Being Here as ME- New Media Art Exhibition of Women Artists from Taiwan

This exhibit features new media art, with augmented reality, animation and digital images, to explore how Taiwanese women artists surpass discussions of gender equality and express broader concerns. The emerging popularity of new media technology provides these artists new tools of creation and new topics of concern, helping them reveal their anxieties and opinions about the ecology of society, science, technology and the environment.

American University Museum


Through Aug. 11

Burying Teeth: Maia Cruz Palileo

There is a mystery in the act of burying and even more so in uncovering throughout the works of contemporary artist Maia Cruz Palileo. Created from 2016 to 2019, they depict historical narratives from the colonial past of the Philippines, Maia’s country of origin, as well as stories and moments about her own life as a Filipina American growing up in the United States. Her paintings and drawings replicate figures from old family photographs, as well as photos from American textbooks depicting anthropological documentation of Filipinos during the American colonization. While her work evokes nostalgia and romanticism, it is imbued with a critical undertone of America’s colonization of the Philippines.

American University Museum


Through Aug. 11

Forward Press: 21st-Century Printmaking

Ten innovative print artists from across the United States employ the finest examples of hand-printed and digital techniques, creating works that reinterpret centuries-old printmaking techniques in the digital age, exploring themes of culture, identity, religion, environment, memory, and art history.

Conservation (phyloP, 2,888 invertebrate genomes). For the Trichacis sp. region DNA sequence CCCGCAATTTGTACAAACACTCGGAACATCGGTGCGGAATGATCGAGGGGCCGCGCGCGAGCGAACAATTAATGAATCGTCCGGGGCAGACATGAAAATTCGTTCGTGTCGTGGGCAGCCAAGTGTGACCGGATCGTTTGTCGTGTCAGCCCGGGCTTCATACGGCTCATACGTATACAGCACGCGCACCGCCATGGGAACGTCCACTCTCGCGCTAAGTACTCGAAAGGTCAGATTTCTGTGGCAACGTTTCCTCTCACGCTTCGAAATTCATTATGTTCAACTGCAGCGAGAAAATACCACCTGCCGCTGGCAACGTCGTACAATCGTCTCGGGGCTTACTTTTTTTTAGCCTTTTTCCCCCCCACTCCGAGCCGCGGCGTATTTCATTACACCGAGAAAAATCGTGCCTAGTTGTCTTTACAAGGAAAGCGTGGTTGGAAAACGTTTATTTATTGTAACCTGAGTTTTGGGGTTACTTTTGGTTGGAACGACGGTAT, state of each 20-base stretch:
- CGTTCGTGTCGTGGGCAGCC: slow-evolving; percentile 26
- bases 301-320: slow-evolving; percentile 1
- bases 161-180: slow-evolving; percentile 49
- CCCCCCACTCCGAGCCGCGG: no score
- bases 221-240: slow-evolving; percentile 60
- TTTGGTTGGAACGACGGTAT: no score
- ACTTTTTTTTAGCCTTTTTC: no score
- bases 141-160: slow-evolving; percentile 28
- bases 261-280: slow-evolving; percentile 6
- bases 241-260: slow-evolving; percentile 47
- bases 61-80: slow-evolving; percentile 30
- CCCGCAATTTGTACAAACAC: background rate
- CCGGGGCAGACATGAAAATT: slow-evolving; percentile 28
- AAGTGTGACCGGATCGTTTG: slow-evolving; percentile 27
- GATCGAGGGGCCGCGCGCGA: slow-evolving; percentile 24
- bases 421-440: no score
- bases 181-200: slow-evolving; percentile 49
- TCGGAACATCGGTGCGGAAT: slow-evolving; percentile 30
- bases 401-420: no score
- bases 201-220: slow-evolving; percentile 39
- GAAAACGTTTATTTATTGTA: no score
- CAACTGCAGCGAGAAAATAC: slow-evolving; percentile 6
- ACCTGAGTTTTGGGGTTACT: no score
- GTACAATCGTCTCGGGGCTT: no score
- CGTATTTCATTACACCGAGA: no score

American University Museum


Through Aug. 11


The Icelandic chairmanship in the Arctic Council will emphasize the Arctic marine environment; climate and green energy solutions; people in the Arctic and welfare issues; as well as a stronger Arctic Council. In conjunction with the chairmanship, the Embassy of Iceland will host a photo exhibition at the House of Sweden by Ragnar Axelsson (RAX), one of Iceland’s most prominent photographers. He has chronicled life in the Arctic through his lens for many decades having traveled on multiple occasions to all the Arctic countries to document life and nature in the high north. His new book and exhibition “Glacier” focuses on the awesome beauty of the northern glaciers and their magnificence.

House of Sweden


Through Aug. 11

Passages: Keith Morrison, 1998-2019

A magician of color and space and a teller of tales, fanciful and real, Jamaican-born Keith Morrison focuses on the tangible and spiritual components of culture. His acrylic and oil paintings on canvas and transparent watercolors on paper encompass Afro-Caribbean and Meso-American art and architecture, along with the somber history of the Middle Passage.

American University Museum


Through Aug. 18

The Life of Animals in Japanese Art